We've been working hard for almost 2 years to re-brand our company, enhance our service offerings and expand our business. Until now we only provided our email/web hosting and web design/marketing services to web project customers. We've always hosted our own clients and provided email services to them. Now we're opening our services up for a broader market and allowing each service to be purchased individually and if desired, self-managed by the customer.
In addition to our core design and marketing segment, we've added new hosting and email services with end user management options, and are ready to launch the last piece of the plan, our new email campaign service.
We signed up with CM two years ago as email campaign marketing is a critical component in our plan but have been so busy putting our other services together (all the while keeping client project production going) we weren't ready until now to get the CM component added to the mix.
Problem is, we started working on our pricing models for it this past few weeks and we've run into a brick wall with CM. The base monthly pricing is so high we can't compete even if we didn't mark the service up at all, which defeats the whole purpose of using CM.
CM's base pricing before our markup is higher than almost every other service we've looked at including Campaigner (the cheapest), MailChimp, iContact and (gasp!!!) even Constant Contact. Holy cow! It's not just a little higher either...in some cases it's 25% or more before markup. In addition, most offer integrated social media marketing and free spam/deliverable testing ($5.00 USD per test here).
When *I* pointed us here a few years ago and we were in the planning stages, there were almost no white label/wholesale options like CM, the pricing here was workable, and everyone loved the idea. Now most of the other email campaign services also offer white label/branded accounts and are much more competitive in both pricing and features.
We've having a serious internal debate over launching with CM or postponing and going elsewhere. Even though we've spent time branding CM, working on integration, etc., how do we compete in the marketplace using CM when we're over-priced and under-featured before we even markup the first penny?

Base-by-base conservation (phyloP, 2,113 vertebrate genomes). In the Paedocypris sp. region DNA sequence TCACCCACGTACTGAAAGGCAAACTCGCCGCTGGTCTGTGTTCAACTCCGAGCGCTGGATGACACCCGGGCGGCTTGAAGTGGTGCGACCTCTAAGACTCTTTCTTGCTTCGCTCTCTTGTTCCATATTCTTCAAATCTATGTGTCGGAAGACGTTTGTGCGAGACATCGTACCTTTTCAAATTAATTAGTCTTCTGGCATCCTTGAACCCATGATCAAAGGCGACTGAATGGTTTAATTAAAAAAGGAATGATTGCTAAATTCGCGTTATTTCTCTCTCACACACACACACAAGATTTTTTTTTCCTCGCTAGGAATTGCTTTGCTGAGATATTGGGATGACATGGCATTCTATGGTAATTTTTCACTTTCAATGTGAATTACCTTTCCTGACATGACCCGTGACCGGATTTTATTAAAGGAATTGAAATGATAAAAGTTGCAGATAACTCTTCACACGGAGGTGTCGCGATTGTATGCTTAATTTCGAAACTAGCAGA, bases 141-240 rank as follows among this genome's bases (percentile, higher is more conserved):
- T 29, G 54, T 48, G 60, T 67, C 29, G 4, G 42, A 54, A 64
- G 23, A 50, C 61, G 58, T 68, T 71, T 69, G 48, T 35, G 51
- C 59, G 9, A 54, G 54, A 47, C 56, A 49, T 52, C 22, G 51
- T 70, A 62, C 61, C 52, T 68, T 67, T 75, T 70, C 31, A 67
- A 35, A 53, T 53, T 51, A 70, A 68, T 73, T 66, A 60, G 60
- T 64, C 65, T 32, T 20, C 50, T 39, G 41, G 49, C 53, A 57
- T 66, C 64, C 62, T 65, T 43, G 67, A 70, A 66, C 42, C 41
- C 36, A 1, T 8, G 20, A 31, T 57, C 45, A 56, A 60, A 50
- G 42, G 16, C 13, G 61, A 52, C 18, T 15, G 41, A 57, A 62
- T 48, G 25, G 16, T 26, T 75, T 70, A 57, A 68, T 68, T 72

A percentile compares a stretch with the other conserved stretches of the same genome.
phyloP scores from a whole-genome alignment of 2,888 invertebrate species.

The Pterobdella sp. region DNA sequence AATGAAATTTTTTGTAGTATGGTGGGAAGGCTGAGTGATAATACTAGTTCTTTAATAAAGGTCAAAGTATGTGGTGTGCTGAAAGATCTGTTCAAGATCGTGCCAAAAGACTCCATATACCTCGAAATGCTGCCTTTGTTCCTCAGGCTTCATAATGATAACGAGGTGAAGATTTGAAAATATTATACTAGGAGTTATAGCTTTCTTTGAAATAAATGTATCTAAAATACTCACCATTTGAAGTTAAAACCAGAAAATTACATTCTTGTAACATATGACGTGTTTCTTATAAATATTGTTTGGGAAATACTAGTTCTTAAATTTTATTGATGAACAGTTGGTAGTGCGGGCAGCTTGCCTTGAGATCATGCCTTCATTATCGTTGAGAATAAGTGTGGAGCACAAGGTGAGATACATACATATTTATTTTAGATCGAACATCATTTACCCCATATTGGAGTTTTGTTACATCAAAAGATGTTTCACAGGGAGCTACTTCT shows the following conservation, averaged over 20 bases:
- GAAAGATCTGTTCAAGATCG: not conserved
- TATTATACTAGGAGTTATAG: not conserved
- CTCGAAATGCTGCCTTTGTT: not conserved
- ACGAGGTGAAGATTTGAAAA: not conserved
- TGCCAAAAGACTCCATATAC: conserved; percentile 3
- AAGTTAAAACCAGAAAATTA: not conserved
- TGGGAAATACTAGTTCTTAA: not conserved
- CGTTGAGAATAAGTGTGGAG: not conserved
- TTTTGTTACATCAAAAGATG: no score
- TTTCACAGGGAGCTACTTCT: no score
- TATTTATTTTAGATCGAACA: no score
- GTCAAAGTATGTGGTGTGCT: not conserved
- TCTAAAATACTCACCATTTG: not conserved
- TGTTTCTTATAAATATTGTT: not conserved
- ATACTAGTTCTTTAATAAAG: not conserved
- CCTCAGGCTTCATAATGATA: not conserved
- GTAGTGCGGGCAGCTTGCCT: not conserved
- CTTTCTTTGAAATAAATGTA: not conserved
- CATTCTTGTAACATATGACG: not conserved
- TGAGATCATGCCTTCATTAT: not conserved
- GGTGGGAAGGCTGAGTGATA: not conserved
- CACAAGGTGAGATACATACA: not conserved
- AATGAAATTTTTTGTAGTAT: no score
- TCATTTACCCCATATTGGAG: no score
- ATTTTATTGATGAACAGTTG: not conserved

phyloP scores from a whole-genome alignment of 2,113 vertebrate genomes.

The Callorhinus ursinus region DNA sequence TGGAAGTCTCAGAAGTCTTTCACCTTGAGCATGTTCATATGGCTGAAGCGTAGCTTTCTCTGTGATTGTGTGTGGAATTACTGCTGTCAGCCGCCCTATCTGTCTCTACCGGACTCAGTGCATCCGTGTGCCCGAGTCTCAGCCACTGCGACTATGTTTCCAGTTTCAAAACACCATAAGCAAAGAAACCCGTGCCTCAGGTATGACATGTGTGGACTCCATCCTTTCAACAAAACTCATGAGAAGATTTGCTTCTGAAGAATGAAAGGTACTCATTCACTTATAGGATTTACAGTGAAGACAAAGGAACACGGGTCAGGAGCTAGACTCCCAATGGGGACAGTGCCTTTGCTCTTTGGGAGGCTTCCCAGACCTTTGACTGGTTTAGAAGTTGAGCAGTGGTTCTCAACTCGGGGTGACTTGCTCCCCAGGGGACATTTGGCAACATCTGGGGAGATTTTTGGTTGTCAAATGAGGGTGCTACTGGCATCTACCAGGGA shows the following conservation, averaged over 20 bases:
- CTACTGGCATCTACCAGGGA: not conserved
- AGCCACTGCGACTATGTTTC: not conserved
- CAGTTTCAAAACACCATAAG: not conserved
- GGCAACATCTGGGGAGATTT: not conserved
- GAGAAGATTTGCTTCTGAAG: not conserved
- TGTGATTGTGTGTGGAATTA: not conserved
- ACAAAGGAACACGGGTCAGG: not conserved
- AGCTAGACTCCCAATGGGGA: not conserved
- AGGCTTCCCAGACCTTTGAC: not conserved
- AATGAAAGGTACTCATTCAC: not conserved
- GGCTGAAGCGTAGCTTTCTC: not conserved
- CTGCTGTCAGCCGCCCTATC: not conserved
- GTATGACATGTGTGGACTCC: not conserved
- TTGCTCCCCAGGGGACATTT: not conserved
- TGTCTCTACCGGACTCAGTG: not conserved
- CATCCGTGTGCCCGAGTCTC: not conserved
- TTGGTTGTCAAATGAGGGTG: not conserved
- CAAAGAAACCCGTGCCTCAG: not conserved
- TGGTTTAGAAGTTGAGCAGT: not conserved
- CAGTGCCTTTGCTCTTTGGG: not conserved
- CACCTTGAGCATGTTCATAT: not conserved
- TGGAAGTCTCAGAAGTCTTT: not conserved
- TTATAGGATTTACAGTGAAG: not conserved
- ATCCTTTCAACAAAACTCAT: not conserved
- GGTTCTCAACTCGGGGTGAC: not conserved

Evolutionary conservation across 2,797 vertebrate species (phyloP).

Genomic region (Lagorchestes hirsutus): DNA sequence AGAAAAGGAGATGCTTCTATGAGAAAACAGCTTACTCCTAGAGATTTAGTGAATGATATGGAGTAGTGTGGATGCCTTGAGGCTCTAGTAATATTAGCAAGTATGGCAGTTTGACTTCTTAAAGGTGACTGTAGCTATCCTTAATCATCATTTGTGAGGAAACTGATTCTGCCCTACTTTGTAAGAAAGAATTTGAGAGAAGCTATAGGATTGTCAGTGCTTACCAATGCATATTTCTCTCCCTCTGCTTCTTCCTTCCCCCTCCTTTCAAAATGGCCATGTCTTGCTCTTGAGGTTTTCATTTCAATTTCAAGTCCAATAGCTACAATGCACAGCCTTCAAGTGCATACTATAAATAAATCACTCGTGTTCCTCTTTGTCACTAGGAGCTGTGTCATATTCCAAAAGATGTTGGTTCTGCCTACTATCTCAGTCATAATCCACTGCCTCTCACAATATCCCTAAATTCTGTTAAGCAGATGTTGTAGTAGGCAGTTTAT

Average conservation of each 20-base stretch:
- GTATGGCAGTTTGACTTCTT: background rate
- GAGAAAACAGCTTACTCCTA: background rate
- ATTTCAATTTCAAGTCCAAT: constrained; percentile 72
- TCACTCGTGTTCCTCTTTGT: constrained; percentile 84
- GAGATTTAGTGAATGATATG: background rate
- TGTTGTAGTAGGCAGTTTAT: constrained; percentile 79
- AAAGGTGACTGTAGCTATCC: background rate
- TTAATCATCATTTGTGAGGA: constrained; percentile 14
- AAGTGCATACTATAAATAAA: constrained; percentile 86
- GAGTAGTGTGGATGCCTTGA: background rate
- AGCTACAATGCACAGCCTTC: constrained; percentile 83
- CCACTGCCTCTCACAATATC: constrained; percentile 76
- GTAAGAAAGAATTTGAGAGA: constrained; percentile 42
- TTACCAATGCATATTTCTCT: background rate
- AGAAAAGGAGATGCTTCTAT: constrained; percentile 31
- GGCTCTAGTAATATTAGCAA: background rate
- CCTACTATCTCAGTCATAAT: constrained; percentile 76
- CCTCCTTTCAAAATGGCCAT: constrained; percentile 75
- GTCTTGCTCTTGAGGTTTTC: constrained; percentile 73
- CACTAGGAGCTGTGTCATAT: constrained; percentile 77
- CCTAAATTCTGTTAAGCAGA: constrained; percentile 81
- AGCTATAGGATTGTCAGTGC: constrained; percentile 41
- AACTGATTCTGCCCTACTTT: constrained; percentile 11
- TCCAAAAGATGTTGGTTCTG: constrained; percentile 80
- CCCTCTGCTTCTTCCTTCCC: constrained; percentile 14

I know there are many CM fans here so don't shoot me. I'm not here to slam CM. I got us into this in the first place because it seemed like a great opportunity and was at the time about the only game in town. But now my tail is on the line, I look like didn't do my research before suggesting CM (although that was 2 years ago) and I'm just looking for feedback to present to our group before a decision is made this upcoming week.
Any feedback from CM and current CM customers about how you compete given the substantial pricing deficit you're working under compared to the competition, what CM features overcome that and what arguments am I missing, would be greatly appreciated.
Hi Jett, welcome to the forums and many thanks for your frank feedback here. Admittedly, it hasn't been our imperative to tick all the boxes on a features matrix, or come in cheapest (or even second cheapest) in terms of pricing. Instead, we've focused on creating a service that your clients will (hopefully) love to use, is backed up by 24/7 human support and doesn't charge extra for things like campaign hosting or social sharing reports. With luck, these things are worth paying a little extra for.
We recently published a case study with a UK design agency that may assist you with providing feedback. In summary, customers are happy paying more than rock-bottom pricing if they're receiving value, eg. education/consultation from the designer/reseller, a simple way to turn around campaigns, support and of course, measurable return on marketing spend. Keep in mind that most of your customers are probably approaching your rebrand because they either don't have the time or expertise to manage email campaigns themselves, so with that appreciation, it isn't likely that that they will jump ship for Constant Contact et al. because their pricing is cheaper. Chances are, they'll be happy because they like using the template editor, the reports are straightforward to access and most importantly, they have a relationship with you and trust your service.
Finally, one pricing model does not always fit all clients, so it may be worth looking into how both our monthly and PAYG models can be offered to suit different send frequencies and budgets. For many folks, a big selling point is that there's no ongoing commitment. For others, it's that they can send all they like for a predictable sum each month. Flexible pricing models can be a massive bonus.
Many thanks, Jett - if there's anything else we can assist with, please don't hesitate to contact our team. As mentioned above, we're available anytime :)
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